Thursday, 6 March 2014

UJM and slumming

I was composing a reflective piece on the last six years; but two news stories yesterday are more important.

First, of course, there's Universal Job Match.  It's not news to us, or to thousands of people, but because Frank Field MP has spoken out the media are taking notice.  There are articles in the Guardian, the Independent, the Mirror and the Huffington Post  which tell the story.  Channel 4 News are running a story on it, and I think the Radio 2 Jeremy Vine programme has already done a feature.  So, mercifully, this scandal is now out there, and there has to be action.  What the DWP should do (but won't, obviously) is to take the site down immediately.  They can't tinker with it because it's owned and run by a private company, so Monster should be sued for breach of contract.  If it's possible, revert to the old site which compiled vacancies from all the jobcentres.  It worked.  If not possible, then chuck out the idea of a single site altogether.  Jobseekers should be immediately freed from the obligation to use UJM.

The second bit of news is horribly depressing.  The BBC have commissioned another entertainment series from the people who brought you Benefits Street, to be called Famous, Rich and Hungry.  Yes, we all have fond memories of a previous effort, Famous, Rich and Jobless, which gave A4e's Emma Harrison the chance to swan about looking as if she knew what she was doing.  For an opinion on the latest offering I can't do better than Tanya Gold in the Guardian.  
Just as the government has reverted to Victorian attitudes towards the poor, so have the rich reverted to a very Victorian practice - slumming.  It got going in the 1880s, particularly in the East End of London.  It was a form of tourism, with the wealthy going amongst the slums seeking excitement and illicit thrills.  Some went out of genuinely altruistic motives, to do good works, but for many it was just a fun night out.  So it is with the media today.  Such a pity that the BBC thinks that this sort of "entertainment" is appropriate.

Before these two stories broke, Frances Ryan wrote an excellent piece in the New Statesman.  The case she makes is strengthened today.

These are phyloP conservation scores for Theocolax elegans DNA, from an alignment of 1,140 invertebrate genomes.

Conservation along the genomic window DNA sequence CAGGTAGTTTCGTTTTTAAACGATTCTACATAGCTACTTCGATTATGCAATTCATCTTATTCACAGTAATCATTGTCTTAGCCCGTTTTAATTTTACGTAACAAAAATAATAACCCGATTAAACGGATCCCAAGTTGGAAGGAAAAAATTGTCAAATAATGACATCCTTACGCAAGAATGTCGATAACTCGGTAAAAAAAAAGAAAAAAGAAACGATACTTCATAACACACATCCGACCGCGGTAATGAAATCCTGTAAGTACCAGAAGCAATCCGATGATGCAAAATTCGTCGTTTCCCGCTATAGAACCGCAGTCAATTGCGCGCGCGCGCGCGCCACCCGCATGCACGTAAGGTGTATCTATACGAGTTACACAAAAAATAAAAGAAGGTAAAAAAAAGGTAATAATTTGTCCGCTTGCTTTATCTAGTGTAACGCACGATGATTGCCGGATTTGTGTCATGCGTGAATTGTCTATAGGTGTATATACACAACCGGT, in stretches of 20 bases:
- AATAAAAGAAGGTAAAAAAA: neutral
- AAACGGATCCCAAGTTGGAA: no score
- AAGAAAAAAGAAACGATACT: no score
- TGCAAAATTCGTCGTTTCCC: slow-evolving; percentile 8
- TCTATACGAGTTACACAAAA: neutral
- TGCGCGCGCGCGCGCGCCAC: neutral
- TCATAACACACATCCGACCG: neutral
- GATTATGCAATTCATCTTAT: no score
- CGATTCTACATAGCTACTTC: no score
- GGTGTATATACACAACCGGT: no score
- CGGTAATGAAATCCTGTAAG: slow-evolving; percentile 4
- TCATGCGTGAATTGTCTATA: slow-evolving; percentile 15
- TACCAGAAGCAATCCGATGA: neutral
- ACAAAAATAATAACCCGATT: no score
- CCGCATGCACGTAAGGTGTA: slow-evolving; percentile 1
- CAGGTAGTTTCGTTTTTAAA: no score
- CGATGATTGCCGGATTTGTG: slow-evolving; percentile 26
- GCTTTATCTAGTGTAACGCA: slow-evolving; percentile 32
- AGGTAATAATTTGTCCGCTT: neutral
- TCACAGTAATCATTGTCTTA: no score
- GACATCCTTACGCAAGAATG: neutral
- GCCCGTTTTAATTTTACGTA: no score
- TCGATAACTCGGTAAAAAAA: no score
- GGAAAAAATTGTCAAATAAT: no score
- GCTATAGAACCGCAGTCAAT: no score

1. I have always been cautious when using the UJM site, I removed all identifying data from my cv, No phone numbers or email addresses except the ONE i only use for UJM, I use it for No other thing. I was always worried because i read about that serial killer in america who used a jobs page to advertise a false job and the people called for interview was murdered, Always thought it is dangerous to just let anyone post any advert without the job centre knowing they are real companies. recently one of the people i know a young woman went for a job and was felt up by the interviewer, She couldnt say anything to the job centre because she was afraid they would think its just an excuse to avoid working, How many other people could be in such a position. It worries me.

  2. I am sitting and contemplating why I have been unable to secure employment,listening to and reading statements by the likes of IDS and Ester McVee it is obviously my own fault as I am a scrounger not a striver...But lets look at the facts,I worked for 32 years without a problem,the economy tanked,but I could take some assurance that help was available to help me back into employment through the DWP/JCP+ Year 1 and I was able to find two short term temp jobs,the problem with this was that you started back on the bottom of the list for training and then funding was stopped because the WP was starting up..Year 2 and 3 on the WP,no training or support,excuses were constantly changing "We need time " "No funding" "you need to find a job" the WP has failed on every level,broken its minimum performance contract,yet no penalty,,,, Year 4 returned to the JSA for Post Work Programme Support "Everybody returning will be expected to be in Training,Education or a Work Placement" A team of specialist advisers will act as a Hit Squad,,,,6 Months on? Still no training,education or any help available....So who is Bull£hitting who? What is all the money being spent on? Every programme that IDS touches costs hundreds of Millions and ends in disaster,yet he still has an income(I refuse to call it a job) UJM/WP/Bedroom Tax/ Most people on this blog predicted that it would fail 4+ years ago,have any MP's actually visited a JC or WP provider?